Apple changed the way orientations are handle in iOS 6:
Controlling What Interface Orientations Are Supported (iOS 6)
When UIKit receives an orientation notification, it uses the
UIApplication object and the root view controller to determine whether
the new orientation is allowed. If both objects agree that the new
orientation is supported, then the user interface is rotated to the
new orientation. Otherwise the device orientation is ignored.
When a view controller is presented over the root view controller, the
system behavior changes in two ways. First, the presented view
controller is used instead of the root view controller when
determining whether an orientation is supported. Second, the presented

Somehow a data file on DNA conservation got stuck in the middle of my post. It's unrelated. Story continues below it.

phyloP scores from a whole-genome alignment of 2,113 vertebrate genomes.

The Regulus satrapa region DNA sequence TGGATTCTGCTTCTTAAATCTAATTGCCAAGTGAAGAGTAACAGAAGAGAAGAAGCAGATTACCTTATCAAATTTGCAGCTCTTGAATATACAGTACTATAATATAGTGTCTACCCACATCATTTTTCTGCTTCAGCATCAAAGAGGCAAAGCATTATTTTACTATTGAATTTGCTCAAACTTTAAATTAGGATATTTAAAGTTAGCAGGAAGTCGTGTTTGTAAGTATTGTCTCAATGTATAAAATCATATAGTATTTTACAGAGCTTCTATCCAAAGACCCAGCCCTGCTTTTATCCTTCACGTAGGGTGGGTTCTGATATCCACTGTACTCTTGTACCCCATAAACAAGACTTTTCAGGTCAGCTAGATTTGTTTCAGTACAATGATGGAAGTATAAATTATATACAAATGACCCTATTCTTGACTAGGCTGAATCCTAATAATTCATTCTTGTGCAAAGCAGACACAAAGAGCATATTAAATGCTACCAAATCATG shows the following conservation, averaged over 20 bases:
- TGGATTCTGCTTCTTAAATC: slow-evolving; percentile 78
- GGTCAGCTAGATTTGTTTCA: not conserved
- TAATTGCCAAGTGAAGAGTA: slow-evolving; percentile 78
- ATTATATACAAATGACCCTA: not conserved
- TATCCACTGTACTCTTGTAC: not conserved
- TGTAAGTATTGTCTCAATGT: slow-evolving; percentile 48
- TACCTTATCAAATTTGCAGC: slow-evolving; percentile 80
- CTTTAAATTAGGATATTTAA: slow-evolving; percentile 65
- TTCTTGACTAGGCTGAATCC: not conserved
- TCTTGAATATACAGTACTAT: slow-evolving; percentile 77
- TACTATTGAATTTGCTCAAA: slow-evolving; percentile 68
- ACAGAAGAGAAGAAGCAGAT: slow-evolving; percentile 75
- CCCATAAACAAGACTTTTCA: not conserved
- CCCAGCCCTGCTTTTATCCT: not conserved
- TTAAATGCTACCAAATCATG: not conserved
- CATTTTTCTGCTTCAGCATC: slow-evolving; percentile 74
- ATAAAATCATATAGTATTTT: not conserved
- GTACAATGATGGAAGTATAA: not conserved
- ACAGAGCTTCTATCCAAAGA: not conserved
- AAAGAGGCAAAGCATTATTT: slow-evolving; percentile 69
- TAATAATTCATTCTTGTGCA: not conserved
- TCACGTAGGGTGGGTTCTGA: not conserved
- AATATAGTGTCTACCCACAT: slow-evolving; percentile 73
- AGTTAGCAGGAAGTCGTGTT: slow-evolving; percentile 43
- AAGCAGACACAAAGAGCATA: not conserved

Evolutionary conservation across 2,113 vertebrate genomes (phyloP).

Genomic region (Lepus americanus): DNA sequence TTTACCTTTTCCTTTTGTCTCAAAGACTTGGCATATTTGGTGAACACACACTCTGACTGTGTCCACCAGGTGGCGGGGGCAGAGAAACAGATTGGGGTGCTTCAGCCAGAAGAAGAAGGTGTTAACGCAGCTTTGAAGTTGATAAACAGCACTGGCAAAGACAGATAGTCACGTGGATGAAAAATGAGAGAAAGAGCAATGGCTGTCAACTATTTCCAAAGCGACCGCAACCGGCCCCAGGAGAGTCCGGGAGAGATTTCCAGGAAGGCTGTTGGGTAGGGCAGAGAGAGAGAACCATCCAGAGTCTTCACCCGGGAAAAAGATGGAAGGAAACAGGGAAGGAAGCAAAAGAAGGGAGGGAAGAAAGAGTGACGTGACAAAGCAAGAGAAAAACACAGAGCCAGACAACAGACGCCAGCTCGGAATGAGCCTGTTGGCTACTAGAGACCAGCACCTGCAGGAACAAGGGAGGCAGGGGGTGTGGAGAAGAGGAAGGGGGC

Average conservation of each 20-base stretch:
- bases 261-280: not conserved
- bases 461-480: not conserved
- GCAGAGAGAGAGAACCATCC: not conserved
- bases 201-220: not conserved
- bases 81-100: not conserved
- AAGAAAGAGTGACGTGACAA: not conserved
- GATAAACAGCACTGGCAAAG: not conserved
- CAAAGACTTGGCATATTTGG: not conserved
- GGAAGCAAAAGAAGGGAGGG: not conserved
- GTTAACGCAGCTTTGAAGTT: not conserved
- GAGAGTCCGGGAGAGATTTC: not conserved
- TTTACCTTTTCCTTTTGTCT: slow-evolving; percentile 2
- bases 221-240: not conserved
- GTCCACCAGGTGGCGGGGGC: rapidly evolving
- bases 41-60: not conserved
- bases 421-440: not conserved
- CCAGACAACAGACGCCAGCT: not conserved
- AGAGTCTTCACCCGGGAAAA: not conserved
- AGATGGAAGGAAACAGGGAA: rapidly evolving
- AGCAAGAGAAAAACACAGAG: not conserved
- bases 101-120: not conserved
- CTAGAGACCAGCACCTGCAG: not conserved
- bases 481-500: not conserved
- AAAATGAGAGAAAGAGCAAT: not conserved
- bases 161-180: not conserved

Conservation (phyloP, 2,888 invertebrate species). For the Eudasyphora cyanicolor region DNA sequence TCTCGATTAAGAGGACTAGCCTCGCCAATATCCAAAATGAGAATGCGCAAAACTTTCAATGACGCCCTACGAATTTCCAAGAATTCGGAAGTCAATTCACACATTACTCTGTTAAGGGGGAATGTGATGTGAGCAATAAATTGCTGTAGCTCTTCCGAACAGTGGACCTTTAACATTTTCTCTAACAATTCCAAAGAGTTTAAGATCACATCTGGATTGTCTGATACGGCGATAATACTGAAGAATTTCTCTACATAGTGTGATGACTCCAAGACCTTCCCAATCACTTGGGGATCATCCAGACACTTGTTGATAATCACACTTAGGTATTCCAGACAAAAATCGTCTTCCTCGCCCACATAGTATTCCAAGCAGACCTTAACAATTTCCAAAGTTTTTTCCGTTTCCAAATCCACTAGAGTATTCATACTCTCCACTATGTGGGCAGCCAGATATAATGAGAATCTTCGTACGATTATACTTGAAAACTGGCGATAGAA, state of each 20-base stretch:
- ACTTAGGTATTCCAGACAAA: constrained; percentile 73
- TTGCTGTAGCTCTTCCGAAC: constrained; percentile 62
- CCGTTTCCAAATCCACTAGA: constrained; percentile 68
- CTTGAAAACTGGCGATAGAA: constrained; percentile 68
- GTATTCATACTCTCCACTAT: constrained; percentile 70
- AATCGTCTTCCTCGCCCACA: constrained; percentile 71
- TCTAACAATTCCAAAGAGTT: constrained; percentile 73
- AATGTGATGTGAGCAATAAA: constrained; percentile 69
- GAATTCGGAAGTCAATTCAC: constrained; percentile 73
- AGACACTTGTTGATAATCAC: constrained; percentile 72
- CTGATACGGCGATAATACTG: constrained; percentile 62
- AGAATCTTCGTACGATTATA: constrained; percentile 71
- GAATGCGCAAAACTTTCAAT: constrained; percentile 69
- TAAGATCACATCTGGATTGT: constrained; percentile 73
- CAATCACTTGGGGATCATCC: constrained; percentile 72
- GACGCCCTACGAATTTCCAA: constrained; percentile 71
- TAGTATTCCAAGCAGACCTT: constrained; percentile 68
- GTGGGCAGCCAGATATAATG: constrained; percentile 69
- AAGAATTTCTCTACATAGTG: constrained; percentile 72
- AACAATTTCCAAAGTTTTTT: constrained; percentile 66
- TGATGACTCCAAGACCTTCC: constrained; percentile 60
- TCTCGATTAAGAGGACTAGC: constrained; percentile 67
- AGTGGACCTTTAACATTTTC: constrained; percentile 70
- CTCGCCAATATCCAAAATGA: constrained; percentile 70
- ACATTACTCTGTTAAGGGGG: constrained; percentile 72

view controller can also provide a preferred orientation. If the view
controller is presented full screen, the user interface is presented
in the preferred orientation. The user is expected to see that the
orientation is different from the device orientation and rotate the
device. A preferred orientation is most often used when the content
must be presented in the new orientation.
So if your application is set to allow only portrait mode, you'll never get into landscape mode regardless of what any controller 'sais'.
See Controlling What Interface Orientations Are Supported (iOS 6) for more information.